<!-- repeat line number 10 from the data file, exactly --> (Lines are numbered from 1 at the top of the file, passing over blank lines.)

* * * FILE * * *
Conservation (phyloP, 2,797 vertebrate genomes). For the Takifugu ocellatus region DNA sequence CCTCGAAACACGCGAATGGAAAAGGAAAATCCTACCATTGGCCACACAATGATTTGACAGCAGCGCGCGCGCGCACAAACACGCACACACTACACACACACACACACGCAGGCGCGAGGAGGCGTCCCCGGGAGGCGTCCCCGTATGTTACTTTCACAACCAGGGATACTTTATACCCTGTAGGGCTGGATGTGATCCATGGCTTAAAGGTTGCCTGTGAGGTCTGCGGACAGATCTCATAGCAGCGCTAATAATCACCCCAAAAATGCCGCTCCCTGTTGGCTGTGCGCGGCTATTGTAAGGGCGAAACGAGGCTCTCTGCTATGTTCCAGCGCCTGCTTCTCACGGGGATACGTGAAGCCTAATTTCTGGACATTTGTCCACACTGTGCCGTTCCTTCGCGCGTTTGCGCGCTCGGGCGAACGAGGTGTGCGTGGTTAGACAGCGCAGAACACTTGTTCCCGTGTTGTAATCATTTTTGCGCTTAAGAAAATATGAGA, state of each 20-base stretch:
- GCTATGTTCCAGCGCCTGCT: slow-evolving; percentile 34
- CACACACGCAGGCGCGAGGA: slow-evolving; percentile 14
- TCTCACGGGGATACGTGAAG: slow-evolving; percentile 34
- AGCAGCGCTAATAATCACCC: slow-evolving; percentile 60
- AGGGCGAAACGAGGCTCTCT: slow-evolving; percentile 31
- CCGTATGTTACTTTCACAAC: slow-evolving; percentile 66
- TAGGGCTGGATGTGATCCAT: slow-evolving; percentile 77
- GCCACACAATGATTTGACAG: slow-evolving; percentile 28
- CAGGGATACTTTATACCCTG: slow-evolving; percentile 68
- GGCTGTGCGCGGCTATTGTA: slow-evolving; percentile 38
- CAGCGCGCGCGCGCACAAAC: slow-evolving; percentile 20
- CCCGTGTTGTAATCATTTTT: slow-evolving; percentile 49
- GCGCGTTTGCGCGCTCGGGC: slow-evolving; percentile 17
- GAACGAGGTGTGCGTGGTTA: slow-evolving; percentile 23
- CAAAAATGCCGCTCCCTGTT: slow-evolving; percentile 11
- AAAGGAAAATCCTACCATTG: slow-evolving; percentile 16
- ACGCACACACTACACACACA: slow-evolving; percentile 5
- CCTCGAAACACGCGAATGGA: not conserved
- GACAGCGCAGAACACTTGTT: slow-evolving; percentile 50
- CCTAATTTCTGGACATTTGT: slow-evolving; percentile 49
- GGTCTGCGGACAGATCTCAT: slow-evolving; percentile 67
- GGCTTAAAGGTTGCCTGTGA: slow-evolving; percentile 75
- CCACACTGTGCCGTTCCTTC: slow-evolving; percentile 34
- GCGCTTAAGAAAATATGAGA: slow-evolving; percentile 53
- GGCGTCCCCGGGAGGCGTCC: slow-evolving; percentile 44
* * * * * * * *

- CAGGGATACTTTATACCCTG: slow-evolving; percentile 68